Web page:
Banks expect more sympathy from GOP-controlled House

WASHINGTON — Big banks opposed much of the Democratic agenda these past two years in Congress, and they could find a lot to like in a Republican-controlled House of Representatives.

Already, the GOP has a lengthy, bank-friendly to-do list.

The coming term should bring scores of oversight hearings into the implementation of new rules governing financial institutions. There will be scuffles over control of a new consumer financial protection agency. And lawmakers will debate how to restructure the quasi-governmental mortgage agencies Fannie Mae and Freddie Mac — which retain a major role in the current housing crisis.

All are issues that Bank of America, Wells Fargo and large other banking institutions will pay close attention to.

"We had been disappointed with a number of legislative outcomes with the past Congress, and so we look forward to better outcomes with this Congress," said Peter Garuccio, a spokesman for the American Bankers Association in Washington.

Garuccio said banks expect a corrections bill to peel back some of the financial regulations passed into law this year. Among them would be a repeal of the so-called Durbin Amendment, which cut debit-card fees for retailers. Banks say it cost them billions.

"That's a huge issue," Garuccio said.

Consumer groups worry that Republicans on the Financial Services Committee will rebel against almost every issue that Democrats tackled in the Dodd-Frank Wall Street Reform and Consumer Protection Act, as the financial overhaul was called.

"We want to make sure that the industry that caused this mess doesn't derail this comprehensive, common-sense approach to making sure this doesn't happen again," said Kathleen Day, a spokeswoman for the Center for Responsible Lending, based in Durham, N.C. "The banking industry is out there already saying this is really bad."

Most of the direct legislative action affecting banks concluded earlier this year with the Dodd-Frank Act, the broadest revamp of financial regulation since the Great Depression. Now, regulators are facing the challenge of implementing the complex legislation and working with increasingly complex and global financial markets.

Banks already have begun lobbying the administration.

"We are making our views known and especially responding to questions from federal regulators about the implications of the rules they are writing or how they could work," said Scott Silvestri, a Bank of America spokesman.

Meanwhile, House Republicans expect to hold hearings and conduct oversight into the law's implementation, said Rep. Patrick McHenry, R-N.C., a member of both the financial services and oversight committees.

"The (Securities and Exchange Commission) has new powers," McHenry said. "You also have the Consumer Financial Protection Bureau, and the rules that they create. That, in particular, will be of interest."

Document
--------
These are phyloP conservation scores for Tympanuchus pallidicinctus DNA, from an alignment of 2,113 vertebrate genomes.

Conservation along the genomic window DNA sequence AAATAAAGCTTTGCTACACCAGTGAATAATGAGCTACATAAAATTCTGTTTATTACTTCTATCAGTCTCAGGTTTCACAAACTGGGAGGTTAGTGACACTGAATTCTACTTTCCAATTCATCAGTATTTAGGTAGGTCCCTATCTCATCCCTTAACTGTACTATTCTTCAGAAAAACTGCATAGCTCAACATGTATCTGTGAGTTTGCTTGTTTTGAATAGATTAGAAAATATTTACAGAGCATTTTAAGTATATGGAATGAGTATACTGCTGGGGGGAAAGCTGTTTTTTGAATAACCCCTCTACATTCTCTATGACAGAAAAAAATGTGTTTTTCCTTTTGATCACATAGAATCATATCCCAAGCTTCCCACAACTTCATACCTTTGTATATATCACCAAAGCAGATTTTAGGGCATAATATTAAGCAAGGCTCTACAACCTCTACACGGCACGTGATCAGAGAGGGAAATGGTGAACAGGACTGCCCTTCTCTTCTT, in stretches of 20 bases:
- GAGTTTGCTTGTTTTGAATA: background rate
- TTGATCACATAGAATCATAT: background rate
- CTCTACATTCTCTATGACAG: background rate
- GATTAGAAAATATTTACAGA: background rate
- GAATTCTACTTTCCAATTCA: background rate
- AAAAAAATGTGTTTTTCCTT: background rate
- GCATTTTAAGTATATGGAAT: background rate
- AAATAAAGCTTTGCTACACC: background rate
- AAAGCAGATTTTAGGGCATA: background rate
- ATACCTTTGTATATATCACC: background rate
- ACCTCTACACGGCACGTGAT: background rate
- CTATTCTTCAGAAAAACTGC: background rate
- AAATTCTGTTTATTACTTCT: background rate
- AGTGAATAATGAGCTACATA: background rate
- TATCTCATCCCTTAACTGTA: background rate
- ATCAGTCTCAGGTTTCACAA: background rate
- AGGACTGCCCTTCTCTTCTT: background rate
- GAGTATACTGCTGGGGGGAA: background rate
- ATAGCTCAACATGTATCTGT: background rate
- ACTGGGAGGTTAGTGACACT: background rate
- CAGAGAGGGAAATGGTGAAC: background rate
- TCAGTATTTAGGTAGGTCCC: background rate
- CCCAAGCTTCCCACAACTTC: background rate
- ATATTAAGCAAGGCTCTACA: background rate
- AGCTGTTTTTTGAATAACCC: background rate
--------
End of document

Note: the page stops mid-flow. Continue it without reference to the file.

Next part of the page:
Republicans taking over the House Financial Services Committee are expected to try to reverse some parts of the landmark legislation, said Bruce Josten, the chief lobbyist for the powerful U.S. Chamber of Commerce. One area he expects action is the newly created Bureau of Consumer Finance Protection, which as constructed will have an independent budget not subject to appropriations from Congress.

"I think they will be highly motivated to force the (bureau) to annually come before Congress and request funding," said Josten, whose group vehemently opposed this central tenet of the Obama administration's revamp of financial regulation.

The bureau was designed to address many of the shortfalls in regulation that allowed lending standards to weaken in mortgage finance and create a housing bubble, which sunk the entire economy when it finally burst. The idea of the consumer finance agency came partly from Harvard University law professor Elizabeth Warren, who now heads the agency as a special adviser to the Treasury Department, since Republicans threatened to block her nomination.

Banks opposed the consumer panel, arguing that the regulation of consumer finance should stay with bank regulators, whose mission it is to guard the safety and soundness of lenders.

Consumer groups, though, disagree. "Getting this agency up and running is very important," Day said.

Many political observers expect gridlock to continue despite GOP gains. Republican legislation might pass the House, but it's unlikely to get through the Democratic Senate or past President Barack Obama's veto pen.

"What I see happening is, the House will demagogue a bunch of stuff, they'll pass a bunch of bills to the Senate, and it will die," said Rep. Mel Watt, D-N.C., a member of the Financial Services Committee.

However, both parties want to do something about the continuing foreclosure crisis and the backlog of homes caught in limbo. That includes restructuring mortgage giants Fannie Mae and Freddie Mac. When Congress passed the financial overhaul this year, it left out the housing sector as an issue yet to tackle.

"This is one where Republicans and Democrats can find some common ground," McHenry said.

The Dodd-Frank law requires Obama to offer a proposal by January on how to bring Fannie Mae and Freddie Mac out of governmental receivership. Obama Friday nominated North Carolina Banking Commissioner Joseph A. Smith Jr. to take over the two agencies. He still must be confirmed by the Senate.

While both parties want changes, lawmakers differ on whether to privatize the two agencies entirely, or whether to retain some governmental backing. The quasi-governmental agencies now exist to purchase the mortgages of lenders such as Bank of America, freeing up cash to make yet more loans.

(Kevin G. Hall contributed to this article.)


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